Like the U.S. Pacific Fleet on, say, Dec. 8, 1941, "Pearl Harbor" has been attacked, struck, set on fire and is taking on water. What's left to torpedo? Randall Wallace's laughable script? Ben Affleck's smarmy acting? Hans Zimmer's turgid music? The special effects, which are not just flat but preposterously out of scale? The extras? The extra extras? The extra extra extras? To paraphrase Winston Churchill, seldom have so many owed so little to so many.
Anyone who goes to see the movie now is likely to feel not just lonely but silly--like one of those sailors director Michael Bay has bobbing around the USS Arizona: They may be up to their necks in oily water and flaming debris, but they can still look up and cheer for Affleck as he valiantly dogfights the Japanese and actually changes his facial expression.
But if one judges a work by the degree to which ambition is realized, Bay's movie is probably a masterpiece. Isn't it exactly what he and producer Jerry Bruckheimer set out to make? It co-opts the nobility of a national tragedy, massages the facts in pursuit of box office and exists solely within a bubble of cinema. With Spielbergian hubris, it arranges a world war to fulfill the childhood dreams of its two principal characters (Affleck and Josh Hartnett). It warps the antiwar message of "A Farewell to Arms" into a much more commercially palatable, if ultimately indigestible, romance. And it has nothing to do with anything but other war movies.
Yes, yes, veterans have watched it and found it wanting. So what? A blockbuster movie that alters historical fact? I'm shocked--shocked!!--that mendacity is being practiced by a Hollywood studio. What's really shocking is how much everyone seems to care. But that, my fellow Americans, is because we get our only lasting sense of history from cinema, and the unspoken fear surrounding "Pearl Harbor" is that it will go on to become the definitive version of events. If so, we've got no one to blame but ourselves.
Being out of the country when "Pearl Harbor" premiered, all I saw were English newspaper stories on its critical assassination (bearing such gleeful headlines as "U.S. Critics Bomb 'Pearl Harbor"'). Of course, the British still think Ealing Studios is going to rise up and conquer the cultural world, so the sentiments are a little dubious.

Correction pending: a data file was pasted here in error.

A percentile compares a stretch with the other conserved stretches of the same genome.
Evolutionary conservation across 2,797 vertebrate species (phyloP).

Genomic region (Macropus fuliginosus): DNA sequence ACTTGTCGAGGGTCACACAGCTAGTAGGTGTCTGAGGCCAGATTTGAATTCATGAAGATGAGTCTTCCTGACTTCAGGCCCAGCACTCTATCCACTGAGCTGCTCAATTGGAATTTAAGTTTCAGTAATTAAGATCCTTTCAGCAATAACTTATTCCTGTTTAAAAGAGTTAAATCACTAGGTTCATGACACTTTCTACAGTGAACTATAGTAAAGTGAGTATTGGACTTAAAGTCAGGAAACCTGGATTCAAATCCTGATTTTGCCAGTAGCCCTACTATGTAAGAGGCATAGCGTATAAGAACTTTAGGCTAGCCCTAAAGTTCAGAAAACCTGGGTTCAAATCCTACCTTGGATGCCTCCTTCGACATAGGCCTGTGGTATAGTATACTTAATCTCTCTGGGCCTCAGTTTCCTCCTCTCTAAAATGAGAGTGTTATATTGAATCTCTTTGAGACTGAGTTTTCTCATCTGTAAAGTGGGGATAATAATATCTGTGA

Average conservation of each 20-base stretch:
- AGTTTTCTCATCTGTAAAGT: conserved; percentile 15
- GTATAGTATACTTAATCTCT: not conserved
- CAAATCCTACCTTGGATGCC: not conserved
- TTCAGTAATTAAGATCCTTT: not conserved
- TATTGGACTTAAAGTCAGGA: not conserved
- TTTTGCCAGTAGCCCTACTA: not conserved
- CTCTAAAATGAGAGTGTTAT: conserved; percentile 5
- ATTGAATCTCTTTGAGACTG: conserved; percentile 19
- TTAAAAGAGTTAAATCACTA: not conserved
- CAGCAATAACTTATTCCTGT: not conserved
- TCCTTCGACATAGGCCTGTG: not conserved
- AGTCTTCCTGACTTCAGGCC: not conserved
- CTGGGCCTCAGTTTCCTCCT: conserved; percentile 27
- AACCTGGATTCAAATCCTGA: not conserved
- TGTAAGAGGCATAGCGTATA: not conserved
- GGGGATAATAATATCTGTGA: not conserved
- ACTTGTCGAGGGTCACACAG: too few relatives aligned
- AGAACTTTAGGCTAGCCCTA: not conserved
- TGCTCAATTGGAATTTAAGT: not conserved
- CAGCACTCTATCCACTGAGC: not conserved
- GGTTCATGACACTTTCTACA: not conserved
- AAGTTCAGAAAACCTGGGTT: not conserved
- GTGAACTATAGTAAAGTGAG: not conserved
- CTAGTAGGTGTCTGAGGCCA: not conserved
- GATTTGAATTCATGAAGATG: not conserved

But since catching up with those scathing reviews, I've seen few complaints about the way the film feels compelled to educate its audience. It's as if World War II is so obscure and irrelevant to younger moviegoers and they're so poorly schooled that every blessed fact has to be resurrected, simplified, blenderized and sweetened. Who are these Japanese anyway? Why are they so mad? Who's that president in the wheelchair? As played by Jon Voight, it could be Eleanor Roosevelt.
I heard a man on a radio call-in show the other day saying that, well, yeah, "Pearl Harbor" was unspeakable rubbish, but it offered his children an authentic sense of life in the wartime '40s.
At the risk of disillusioning a seemingly innocent if equally simple-minded soul, what "Pearl Harbor" offers is an authentic update on what life was like in wartime '40s movies. The passel of nurses led by Kate Beckinsale, for instance--lust bunnies all--are military health personnel as envisioned by Penthouse Forum. Oddly enough, when push comes to shove, Affleck's character refuses to sleep with Beckinsale's, saving himself for peacetime and thus reordering the country's sexual history. And racial history: Cuba Gooding Jr.'s black seaman is treated, all alone, by Beckinsale's white (very white) nurse in a situation that seems more conducive to a '40s lynching than the intimate, if dramatically useless, moment the two characters share.
But such is the fun that Hollywood has with period pieces, imposing contemporary values on the past and thus correcting it. If "Pearl Harbor" is a history lesson, it's a history lesson about movies. A weird one, but we're trying to be kind. Affleck, paired with Hartnett instead of Matt Damon for once, operates easily within the homoerotic zone he has come to call his own. Gooding again plays a precedent-setting Navy man (as he did in "Men of Honor") and engages in a boxing match that's strongly reminiscent of "The Sand Pebbles"--while veteran actor Mako, the fighter in "The Sand Pebbles," appears as a Japanese admiral. When Alec Baldwin, as Jimmy Doolittle, tells Affleck's character Rafe, "You remind me of myself 15 years ago," it might as well be one actor talking to another. And neither should be happy. But such are the things you think about while waiting--wishing--for someone to drop the bomb.